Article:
LEWISTON, Idaho – A 9-foot-tall statue depicting Arnold Schwarzenegger at the height of his bodybuilding career has received a final critique by the former Mr. Universe before being sent for bronzing.

The former California governor who recently announced his return to acting visited northern Idaho on Wednesday to suggest a few modifications to the clay sculpture. It’s destined to stand in a rippling, full-flex pose outside his childhood home, which is now a museum in Thal, Austria.

Schwarzenegger first commissioned Lewiston artist Ralph Crawford in the 1970s to create a small bronze that became a trophy for a fitness event. Other commissions followed, including the most recent.

“(Crawford) has been known in the physique world as a Rodin,” said Schwarzenegger, referring to famed French sculptor Auguste Rodin. “Everything is very dramatic.”

Schwarzenegger noted Crawford’s passion and his ability to sculpt accurate proportions when it comes to veins, muscle separation and head position.

He also said he appreciates Crawford’s method, taking months to create a sculpture.

“It’s the old-fashioned way you work,” he told the Lewiston Tribune. “Work like hell. That’s part of the charm. There’s not a magic studio.”

He said he chose a bodybuilding pose because that’s what launched his career in the United States.

“It was the bodybuilding that got me to America, that got me into movies, that got me the governorship,” he said. “That’s where I learned about reaching out and helping other people.”

Schwarzenegger was born in 1947 in the village of Thal, just outside Graz, where he began his bodybuilding career. He emigrated to the United States in 1968 and became a naturalized U.S. citizen in 1984 but has retained his Austrian citizenship.

Grammy reporter suffered a migraine

LOS ANGELES – A TV reporter who lapsed into gibberish during a live shot outside the Grammys suffered a migraine, her doctors said Thursday.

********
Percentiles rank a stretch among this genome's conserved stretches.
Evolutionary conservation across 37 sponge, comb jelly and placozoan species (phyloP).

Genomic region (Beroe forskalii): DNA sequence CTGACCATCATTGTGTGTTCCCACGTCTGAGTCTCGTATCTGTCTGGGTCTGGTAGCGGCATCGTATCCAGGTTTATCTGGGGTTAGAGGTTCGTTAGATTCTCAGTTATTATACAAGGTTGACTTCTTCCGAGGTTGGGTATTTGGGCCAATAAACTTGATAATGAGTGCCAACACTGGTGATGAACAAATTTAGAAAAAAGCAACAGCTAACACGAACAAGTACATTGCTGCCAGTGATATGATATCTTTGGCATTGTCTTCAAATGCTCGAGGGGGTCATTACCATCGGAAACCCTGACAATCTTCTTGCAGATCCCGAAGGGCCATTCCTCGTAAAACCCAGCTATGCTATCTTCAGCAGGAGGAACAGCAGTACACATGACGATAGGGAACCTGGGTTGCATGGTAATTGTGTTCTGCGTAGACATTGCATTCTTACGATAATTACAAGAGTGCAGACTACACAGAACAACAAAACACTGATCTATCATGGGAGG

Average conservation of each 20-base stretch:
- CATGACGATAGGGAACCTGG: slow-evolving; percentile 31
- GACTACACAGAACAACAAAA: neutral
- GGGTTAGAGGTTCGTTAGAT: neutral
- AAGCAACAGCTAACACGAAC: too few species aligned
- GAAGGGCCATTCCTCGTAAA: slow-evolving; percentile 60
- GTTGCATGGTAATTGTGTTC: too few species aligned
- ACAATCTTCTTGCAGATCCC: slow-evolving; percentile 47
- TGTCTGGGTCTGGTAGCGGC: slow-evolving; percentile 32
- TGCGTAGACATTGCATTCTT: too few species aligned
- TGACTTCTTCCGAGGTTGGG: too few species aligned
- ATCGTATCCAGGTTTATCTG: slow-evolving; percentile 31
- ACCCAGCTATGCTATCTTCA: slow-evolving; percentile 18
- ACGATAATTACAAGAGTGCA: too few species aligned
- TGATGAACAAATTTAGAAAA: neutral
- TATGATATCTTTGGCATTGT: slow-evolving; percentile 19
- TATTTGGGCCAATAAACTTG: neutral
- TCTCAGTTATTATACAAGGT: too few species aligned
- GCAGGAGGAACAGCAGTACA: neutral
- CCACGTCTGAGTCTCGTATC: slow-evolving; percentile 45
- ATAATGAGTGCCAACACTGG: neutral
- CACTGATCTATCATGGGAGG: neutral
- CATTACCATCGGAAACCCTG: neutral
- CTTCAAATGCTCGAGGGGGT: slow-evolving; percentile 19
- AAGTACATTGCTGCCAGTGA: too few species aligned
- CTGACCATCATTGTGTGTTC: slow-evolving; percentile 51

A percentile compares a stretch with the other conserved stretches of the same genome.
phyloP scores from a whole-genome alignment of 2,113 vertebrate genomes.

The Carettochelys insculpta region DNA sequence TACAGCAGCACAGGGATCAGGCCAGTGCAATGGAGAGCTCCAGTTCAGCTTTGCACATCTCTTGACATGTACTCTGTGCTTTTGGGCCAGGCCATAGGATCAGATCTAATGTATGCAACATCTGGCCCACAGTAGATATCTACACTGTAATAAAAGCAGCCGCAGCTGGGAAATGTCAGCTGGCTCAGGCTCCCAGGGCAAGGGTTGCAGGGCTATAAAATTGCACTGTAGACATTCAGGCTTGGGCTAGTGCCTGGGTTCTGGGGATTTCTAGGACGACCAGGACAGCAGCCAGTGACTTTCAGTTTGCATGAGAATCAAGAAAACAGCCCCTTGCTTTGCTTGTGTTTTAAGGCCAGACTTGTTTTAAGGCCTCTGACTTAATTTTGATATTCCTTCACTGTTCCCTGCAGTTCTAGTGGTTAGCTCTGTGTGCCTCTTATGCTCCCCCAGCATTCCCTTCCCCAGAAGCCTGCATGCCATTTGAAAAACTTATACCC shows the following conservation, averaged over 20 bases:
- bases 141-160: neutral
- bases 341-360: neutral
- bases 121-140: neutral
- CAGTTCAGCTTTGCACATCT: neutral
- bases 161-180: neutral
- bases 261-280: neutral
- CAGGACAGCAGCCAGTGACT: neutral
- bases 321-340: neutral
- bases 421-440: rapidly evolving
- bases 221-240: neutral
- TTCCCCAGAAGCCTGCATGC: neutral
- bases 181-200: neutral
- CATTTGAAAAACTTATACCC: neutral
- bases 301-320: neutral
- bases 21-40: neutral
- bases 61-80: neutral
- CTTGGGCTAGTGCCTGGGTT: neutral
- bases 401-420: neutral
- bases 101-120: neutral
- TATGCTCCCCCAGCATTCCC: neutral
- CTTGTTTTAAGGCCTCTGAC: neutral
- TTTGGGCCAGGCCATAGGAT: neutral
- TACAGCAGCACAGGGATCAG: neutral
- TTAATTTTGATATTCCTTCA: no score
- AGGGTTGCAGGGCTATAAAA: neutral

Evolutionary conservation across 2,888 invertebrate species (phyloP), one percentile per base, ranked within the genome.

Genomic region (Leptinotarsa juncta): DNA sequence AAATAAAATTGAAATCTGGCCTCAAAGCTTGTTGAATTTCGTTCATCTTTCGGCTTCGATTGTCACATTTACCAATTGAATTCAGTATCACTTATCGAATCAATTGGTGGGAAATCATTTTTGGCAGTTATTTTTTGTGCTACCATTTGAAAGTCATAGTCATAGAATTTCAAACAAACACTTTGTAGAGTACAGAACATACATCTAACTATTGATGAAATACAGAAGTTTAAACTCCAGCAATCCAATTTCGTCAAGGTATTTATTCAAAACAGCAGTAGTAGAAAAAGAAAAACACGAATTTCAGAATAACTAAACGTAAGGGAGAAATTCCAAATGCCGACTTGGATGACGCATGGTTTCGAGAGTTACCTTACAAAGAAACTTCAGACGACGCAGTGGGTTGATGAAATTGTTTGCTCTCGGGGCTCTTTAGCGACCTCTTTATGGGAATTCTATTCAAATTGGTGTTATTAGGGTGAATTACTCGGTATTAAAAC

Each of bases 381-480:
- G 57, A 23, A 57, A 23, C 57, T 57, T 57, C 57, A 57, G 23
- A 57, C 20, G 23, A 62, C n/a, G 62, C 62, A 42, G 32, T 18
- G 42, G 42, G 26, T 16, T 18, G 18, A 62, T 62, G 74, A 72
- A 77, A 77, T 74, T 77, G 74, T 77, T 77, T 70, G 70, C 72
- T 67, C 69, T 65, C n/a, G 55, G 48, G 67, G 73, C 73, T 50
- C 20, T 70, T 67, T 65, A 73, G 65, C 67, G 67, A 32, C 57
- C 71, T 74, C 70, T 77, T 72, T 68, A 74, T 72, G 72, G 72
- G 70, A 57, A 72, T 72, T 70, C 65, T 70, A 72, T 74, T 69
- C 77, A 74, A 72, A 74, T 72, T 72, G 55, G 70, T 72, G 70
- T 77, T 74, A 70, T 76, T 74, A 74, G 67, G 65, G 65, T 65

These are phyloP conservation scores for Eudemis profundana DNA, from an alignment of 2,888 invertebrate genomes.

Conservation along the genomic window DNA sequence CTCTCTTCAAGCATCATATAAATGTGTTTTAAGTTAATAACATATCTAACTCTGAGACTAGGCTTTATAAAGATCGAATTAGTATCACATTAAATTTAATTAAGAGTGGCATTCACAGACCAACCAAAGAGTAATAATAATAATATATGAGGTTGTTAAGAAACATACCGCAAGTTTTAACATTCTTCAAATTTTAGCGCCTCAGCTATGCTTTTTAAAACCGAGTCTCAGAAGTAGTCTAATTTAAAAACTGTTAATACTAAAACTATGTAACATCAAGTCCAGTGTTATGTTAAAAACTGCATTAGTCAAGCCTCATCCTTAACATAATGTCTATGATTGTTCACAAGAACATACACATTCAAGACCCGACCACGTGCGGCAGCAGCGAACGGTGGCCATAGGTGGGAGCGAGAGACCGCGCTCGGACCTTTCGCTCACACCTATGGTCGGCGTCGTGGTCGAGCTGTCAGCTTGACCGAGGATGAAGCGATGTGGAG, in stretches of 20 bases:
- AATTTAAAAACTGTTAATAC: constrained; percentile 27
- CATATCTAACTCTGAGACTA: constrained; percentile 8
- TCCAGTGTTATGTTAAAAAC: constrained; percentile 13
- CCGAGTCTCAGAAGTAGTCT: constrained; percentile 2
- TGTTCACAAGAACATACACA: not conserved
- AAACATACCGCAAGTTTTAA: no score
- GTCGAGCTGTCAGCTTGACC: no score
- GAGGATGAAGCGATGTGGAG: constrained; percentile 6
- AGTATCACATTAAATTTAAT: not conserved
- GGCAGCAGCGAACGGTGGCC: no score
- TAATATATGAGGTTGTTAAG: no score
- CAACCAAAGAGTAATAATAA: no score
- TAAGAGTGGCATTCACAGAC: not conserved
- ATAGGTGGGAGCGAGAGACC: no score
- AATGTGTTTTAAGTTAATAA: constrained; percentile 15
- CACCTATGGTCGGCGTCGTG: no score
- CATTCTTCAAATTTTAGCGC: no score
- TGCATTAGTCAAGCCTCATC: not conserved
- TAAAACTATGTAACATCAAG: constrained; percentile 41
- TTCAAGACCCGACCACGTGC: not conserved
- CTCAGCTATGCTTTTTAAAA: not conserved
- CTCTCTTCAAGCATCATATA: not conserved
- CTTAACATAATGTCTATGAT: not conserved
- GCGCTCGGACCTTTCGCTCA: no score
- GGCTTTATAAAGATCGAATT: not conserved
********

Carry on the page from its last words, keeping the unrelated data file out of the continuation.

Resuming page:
KCBS-TV reporter Serene Branson was doing a stand-up Sunday outside the Staples Center when her speech became incoherent. The station quickly cut away, and she was examined by paramedics and recovered at home.

Branson’s incoherence fueled Internet speculation that she suffered an on-air stroke. But doctors at the University of California, Los Angeles where she went to get a brain scan and blood work done ruled it out.

Doctors said the kind of migraine Branson suffered can mimic symptoms of a stroke.

“A migraine is not just a headache. It’s a complicated brain event,” said UCLA neurologist Dr. Andrew Charles, who examined Branson.

Most people with migraines don’t have any warning. But about 20 to 30 percent experience sensations before or during a migraine attack.

5 Browns dad pleads guilty to sex abuse

PROVO, Utah – The father of The 5 Browns musical group pleaded guilty Thursday to sexually abusing his daughters when they were children.

With scratches on his face from a car crash, Keith Brown, 55, entered his plea to three felony counts in Fourth District Court.

“He is terribly remorseful for what has happened and for what he has put his family through,” defense attorney Steven Shapiro said after the hearing. “He recognizes that this is the next step in the long road to trying to accept responsibility for something terrible that he did a long time ago.”

His response to the judge who asked for his plea on each charge was a barely audible, “guilty.” He did not speak further during the hearing and declined to answer questions from reporters afterward.

Brown chose to enter the plea to bring a quick resolution to the case and did not want to “exacerbate the harm” by dragging out the proceedings, Shapiro said.

Utah County prosecutors charged Brown with one first-degree felony count of sodomy on a child and two second-degree felony counts of sexual abuse of a child.

Brown could face a sentence of up to life in prison on the first-degree felony and up to 15 years each on the second-degree felonies.

Brown’s three daughters and two sons are part of the classical piano group The 5 Browns, whose albums have topped the classical music charts and who have appeared on “Oprah” and other shows.

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